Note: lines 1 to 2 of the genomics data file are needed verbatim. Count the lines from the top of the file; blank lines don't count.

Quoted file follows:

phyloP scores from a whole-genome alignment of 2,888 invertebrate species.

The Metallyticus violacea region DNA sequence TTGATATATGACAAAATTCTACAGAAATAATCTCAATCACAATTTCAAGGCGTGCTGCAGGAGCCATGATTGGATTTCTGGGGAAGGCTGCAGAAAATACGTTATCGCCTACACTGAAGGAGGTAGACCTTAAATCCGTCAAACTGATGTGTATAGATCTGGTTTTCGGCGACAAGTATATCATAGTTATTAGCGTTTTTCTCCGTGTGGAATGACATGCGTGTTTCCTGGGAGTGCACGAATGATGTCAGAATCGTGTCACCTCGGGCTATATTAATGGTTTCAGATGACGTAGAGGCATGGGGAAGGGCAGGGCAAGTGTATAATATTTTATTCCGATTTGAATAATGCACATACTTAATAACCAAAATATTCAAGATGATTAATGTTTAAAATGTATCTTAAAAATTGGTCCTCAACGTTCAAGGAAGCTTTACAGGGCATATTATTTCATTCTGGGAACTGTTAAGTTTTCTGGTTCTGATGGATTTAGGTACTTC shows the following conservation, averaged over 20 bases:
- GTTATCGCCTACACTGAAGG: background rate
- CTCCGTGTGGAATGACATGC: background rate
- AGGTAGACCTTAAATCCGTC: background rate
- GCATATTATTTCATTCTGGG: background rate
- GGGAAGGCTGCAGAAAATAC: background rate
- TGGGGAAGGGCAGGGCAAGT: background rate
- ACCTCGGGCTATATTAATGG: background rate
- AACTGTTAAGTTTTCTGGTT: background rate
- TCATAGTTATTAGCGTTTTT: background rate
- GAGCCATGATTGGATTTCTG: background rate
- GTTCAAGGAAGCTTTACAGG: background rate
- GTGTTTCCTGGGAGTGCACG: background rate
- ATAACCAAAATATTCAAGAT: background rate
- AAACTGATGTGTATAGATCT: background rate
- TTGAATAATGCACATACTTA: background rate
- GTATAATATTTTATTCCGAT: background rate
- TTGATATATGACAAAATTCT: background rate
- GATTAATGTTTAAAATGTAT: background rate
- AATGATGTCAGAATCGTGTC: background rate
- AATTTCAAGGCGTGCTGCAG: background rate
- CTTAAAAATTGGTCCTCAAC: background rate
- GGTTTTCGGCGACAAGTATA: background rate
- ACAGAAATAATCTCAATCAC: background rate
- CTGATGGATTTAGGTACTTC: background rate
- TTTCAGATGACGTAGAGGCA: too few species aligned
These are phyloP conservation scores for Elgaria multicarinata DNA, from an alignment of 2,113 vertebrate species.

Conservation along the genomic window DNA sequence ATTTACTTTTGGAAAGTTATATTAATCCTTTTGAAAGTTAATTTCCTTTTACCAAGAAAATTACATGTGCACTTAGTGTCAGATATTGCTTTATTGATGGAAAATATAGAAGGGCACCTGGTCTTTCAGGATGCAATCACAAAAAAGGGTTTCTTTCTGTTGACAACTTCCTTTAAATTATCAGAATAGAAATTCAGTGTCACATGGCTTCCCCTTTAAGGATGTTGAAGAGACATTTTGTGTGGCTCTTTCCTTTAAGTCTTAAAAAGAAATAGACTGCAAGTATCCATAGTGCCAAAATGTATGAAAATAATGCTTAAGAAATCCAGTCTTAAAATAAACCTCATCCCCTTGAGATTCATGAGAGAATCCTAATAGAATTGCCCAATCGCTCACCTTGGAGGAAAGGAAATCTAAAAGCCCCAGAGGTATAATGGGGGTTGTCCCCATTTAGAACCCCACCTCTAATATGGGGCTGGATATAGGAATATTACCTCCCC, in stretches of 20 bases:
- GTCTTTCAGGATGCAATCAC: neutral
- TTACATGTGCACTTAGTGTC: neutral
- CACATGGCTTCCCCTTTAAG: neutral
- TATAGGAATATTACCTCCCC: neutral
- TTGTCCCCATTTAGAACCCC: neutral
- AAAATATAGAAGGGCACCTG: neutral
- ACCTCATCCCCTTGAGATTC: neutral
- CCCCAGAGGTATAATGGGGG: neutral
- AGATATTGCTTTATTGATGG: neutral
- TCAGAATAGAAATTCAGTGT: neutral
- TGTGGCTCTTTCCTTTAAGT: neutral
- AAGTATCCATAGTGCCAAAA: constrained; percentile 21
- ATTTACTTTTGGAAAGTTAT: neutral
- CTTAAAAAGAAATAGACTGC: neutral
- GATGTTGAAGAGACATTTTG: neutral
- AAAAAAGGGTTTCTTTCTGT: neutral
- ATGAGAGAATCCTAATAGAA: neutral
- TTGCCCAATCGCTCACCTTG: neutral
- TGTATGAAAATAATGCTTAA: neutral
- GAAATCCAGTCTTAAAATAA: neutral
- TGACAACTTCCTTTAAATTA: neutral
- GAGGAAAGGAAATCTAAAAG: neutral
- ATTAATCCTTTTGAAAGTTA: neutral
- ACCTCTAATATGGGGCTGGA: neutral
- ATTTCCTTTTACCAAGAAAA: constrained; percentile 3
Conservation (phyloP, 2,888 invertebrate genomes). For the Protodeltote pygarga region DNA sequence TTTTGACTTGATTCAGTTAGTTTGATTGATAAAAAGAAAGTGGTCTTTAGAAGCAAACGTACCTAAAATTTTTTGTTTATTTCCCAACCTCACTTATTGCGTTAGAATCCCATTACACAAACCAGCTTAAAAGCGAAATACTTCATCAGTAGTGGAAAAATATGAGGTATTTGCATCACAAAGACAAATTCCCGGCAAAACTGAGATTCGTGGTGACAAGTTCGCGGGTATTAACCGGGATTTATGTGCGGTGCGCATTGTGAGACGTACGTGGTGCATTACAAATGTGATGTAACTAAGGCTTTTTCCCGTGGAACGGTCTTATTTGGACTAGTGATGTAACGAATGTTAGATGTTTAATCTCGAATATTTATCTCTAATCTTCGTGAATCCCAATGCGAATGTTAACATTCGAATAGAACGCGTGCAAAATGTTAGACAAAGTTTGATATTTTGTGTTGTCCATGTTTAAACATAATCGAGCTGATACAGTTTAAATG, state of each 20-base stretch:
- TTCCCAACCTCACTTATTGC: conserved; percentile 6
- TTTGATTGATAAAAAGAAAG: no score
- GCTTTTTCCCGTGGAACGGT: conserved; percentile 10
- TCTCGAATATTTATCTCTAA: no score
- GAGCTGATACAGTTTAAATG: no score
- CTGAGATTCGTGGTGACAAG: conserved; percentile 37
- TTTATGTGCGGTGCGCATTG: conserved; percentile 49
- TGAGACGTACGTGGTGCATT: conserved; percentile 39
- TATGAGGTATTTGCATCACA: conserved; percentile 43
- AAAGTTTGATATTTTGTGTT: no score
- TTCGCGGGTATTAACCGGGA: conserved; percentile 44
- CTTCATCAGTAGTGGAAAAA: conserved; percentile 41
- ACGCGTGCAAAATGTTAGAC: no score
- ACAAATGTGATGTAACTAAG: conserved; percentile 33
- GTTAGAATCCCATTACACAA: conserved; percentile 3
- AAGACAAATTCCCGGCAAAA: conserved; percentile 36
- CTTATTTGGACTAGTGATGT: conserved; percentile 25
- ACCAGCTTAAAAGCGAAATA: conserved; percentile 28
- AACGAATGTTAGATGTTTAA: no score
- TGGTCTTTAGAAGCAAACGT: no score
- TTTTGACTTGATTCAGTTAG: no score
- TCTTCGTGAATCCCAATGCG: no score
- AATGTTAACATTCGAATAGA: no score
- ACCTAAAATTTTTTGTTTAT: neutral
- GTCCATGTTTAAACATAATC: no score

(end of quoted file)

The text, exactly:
phyloP scores from a whole-genome alignment of 2,888 invertebrate species.

The Metallyticus violacea region DNA sequence TTGATATATGACAAAATTCTACAGAAATAATCTCAATCACAATTTCAAGGCGTGCTGCAGGAGCCATGATTGGATTTCTGGGGAAGGCTGCAGAAAATACGTTATCGCCTACACTGAAGGAGGTAGACCTTAAATCCGTCAAACTGATGTGTATAGATCTGGTTTTCGGCGACAAGTATATCATAGTTATTAGCGTTTTTCTCCGTGTGGAATGACATGCGTGTTTCCTGGGAGTGCACGAATGATGTCAGAATCGTGTCACCTCGGGCTATATTAATGGTTTCAGATGACGTAGAGGCATGGGGAAGGGCAGGGCAAGTGTATAATATTTTATTCCGATTTGAATAATGCACATACTTAATAACCAAAATATTCAAGATGATTAATGTTTAAAATGTATCTTAAAAATTGGTCCTCAACGTTCAAGGAAGCTTTACAGGGCATATTATTTCATTCTGGGAACTGTTAAGTTTTCTGGTTCTGATGGATTTAGGTACTTC shows the following conservation, averaged over 20 bases: